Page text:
3 Talent Lessons from One of the Best Books of the Year
December 27, 2018
Tara Westover grew up the youngest of seven children in a survivalist family that shunned doctors and hospitals, all forms of government (she has no birth certificate), and public education. The first time Tara set foot in a classroom she was a 17-year-old freshman at Brigham Young University (BYU).
Tara’s first day at BYU was bumpy. She raised her hand and asked a professor to explain what he meant when he said “Holocaust.” It was an innocent question but it earned her disbelieving stares and an “almost violent silence” from her classmates.
While experiences like that made her continually question whether she even belonged on campus, a few key professors saw her potential and went out of their way to nurture it. In the end, Tara graduated from both BYU and Cambridge.
Her best-selling memoir, Educated, has been recommended by Bill Gates, Barack Obama, and Oprah Winfrey. Tara has lots to say about family and education, but the book is also an extended lesson in the importance of looking for potential rather than pedigree. It is a reminder for recruiters and hiring managers that a willingness to forgo degrees from elite schools and resumes packed with name-brand companies and, instead, spot, hire, and develop nontraditional talent can have enormous payoffs.
Here are three lessons from Educated about nurturing nontraditional talent:
1. Focus on skills rather than experience
As an undergraduate at BYU, Tara went to Cambridge University one summer and read with Professor Jonathan Steinberg, an expert on the Holocaust. At their first meeting, Professor Steinberg asked Tara what she wanted to read. She mumbled something about historiography, the principles and theory of writing history. She had, in her own words, decided to study not history, but historians.
“I doubt I managed to communicate any of this,” she writes. “When I finished talking, Professor Steinberg eyed me for a moment, then said, ‘Tell me about your education. Where did you attend school?’”
Tara tried to deflect his question but Professor Steinberg persisted. Finally, she admitted that she’d never been to school. She had never done any of the things that colleges seem to revel in — she hadn’t played sports, served on student council, won academic laurels.
Professor Steinberg’s response to Tara’s admission? “How marvelous,” he said. “It’s as if I’ve stepped into Shaw’s Pygmalion.”
In George Bernard Shaw’s classic play (the basis for the musical My Fair Lady), Professor Henry Higgins gives diction lessons to streetwise flower girl Eliza Doolittle to help her rise above her cockney upbringing. Steinberg, likewise, focused on what really mattered — Tara’s keen mind and relentless curiosity. He was able to spot talent from a most unconventional background by looking at potential, not pedigree.
2. Provide development opportunities for nontraditional talent
Tara’s road to Cambridge was as unlikely as every other path she has taken. She had a one-on-one meeting with Dr. Paul Kerry, her professor of Jewish history at BYU, in which she confessed her lack of any earlier education. Rather than being appalled, Professor Kerry responded by encouraging her to apply to the study-abroad program that he organized each summer at Cambridge University. With his help, Tara was accepted into the program and — after an ordeal getting a passport with no birth certificate — traveled to the United Kingdom.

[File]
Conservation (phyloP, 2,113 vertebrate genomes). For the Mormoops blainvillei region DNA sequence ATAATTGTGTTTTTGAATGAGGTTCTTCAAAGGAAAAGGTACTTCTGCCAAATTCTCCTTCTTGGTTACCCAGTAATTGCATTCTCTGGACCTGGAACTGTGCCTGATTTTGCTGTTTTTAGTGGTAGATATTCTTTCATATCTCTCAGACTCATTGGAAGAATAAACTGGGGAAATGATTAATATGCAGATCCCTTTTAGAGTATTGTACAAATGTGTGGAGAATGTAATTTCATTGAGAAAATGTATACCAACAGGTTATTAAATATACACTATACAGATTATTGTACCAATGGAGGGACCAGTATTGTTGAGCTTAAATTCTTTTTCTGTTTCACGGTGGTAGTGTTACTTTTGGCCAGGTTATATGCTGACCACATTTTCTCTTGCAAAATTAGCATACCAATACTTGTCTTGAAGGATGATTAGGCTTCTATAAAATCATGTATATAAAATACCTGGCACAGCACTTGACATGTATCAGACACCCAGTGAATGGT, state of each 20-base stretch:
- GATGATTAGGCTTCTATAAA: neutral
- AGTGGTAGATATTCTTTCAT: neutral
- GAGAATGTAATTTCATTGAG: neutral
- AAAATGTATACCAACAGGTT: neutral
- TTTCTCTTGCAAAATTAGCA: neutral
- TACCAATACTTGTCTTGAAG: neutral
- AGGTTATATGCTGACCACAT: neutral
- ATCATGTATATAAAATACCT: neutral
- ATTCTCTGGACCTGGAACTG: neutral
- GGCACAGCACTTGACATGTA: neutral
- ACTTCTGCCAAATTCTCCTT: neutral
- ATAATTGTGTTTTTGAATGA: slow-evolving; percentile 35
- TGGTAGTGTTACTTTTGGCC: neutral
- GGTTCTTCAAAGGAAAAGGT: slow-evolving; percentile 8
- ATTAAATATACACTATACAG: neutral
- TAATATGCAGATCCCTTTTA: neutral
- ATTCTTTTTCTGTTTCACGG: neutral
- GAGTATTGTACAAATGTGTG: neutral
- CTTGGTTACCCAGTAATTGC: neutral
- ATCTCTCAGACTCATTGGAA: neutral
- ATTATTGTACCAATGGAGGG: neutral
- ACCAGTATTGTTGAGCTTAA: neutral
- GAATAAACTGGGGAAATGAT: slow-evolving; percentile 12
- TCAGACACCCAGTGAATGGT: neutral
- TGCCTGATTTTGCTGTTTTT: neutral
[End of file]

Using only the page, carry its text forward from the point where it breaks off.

On her last night in Cambridge, Tara bolted from a formal dinner in the university’s great hall. She had come to believe that at some level — having to do with class and status and expressed in refinement and clothing — she simply didn’t belong there. “Dress us any way you like,” she wrote in her journal, “we are not the same.” Professor Kerry followed her out of the dinner.
He understood that it wasn’t enough for Tara simply to be at Cambridge. If she felt she didn’t belong, she was set up to fail. Students and employees from underrepresented groups need a sense of inclusion and belonging to be fully engaged and productive.
“The most powerful determinant of who you are is inside you,” he told her. “Professor Steinberg says this is Pygmalion. Think of the story, Tara. [Eliza Doolittle] was just a cockney in a nice dress. Until she believed in herself. Then it didn’t matter what she wore.”
The mentorship of Professors Kerry and Steinberg was absolutely critical to Tara’s development and ultimate academic success. Tara later returned to Cambridge and earned a PhD in history.
3. Make it very clear what success looks like
While Professor Steinberg was delighted with Tara’s unconventional background, he didn’t view it as an excuse to relax his demanding standards.
“None of my professors at BYU had examined my writing the way Professor Steinberg did,” Tara writes. “No comma, no period, no adjective or adverb was beneath his interest. . . . A poorly written sentence was a poorly conceived idea, and in his view the grammatical logic was as much in need of correction.”
Tara did not wilt under this scrutiny. She flourished. Two days after she turned in her final essay to Professor Steinberg, he stunned her with his reaction. “I have been teaching in Cambridge for 30 years,” he told her. “And this is one of the best essays I’ve read.”
An unschooled girl who spent her childhood scrambling around her father’s junkyard in rural Idaho, Tara very much needed the extra mentoring and nurturing she got after arriving on campus. She needed the chance to shine, but she also needed to know in clear terms what success looked like.
For recruiters and hiring managers, Educated is a pointed study of the steps needed to find and develop nontraditional talent, to set up people from unconventional backgrounds to feel like they belong and can ultimately succeed in a new setting. It’s also a testament to the power of potential.
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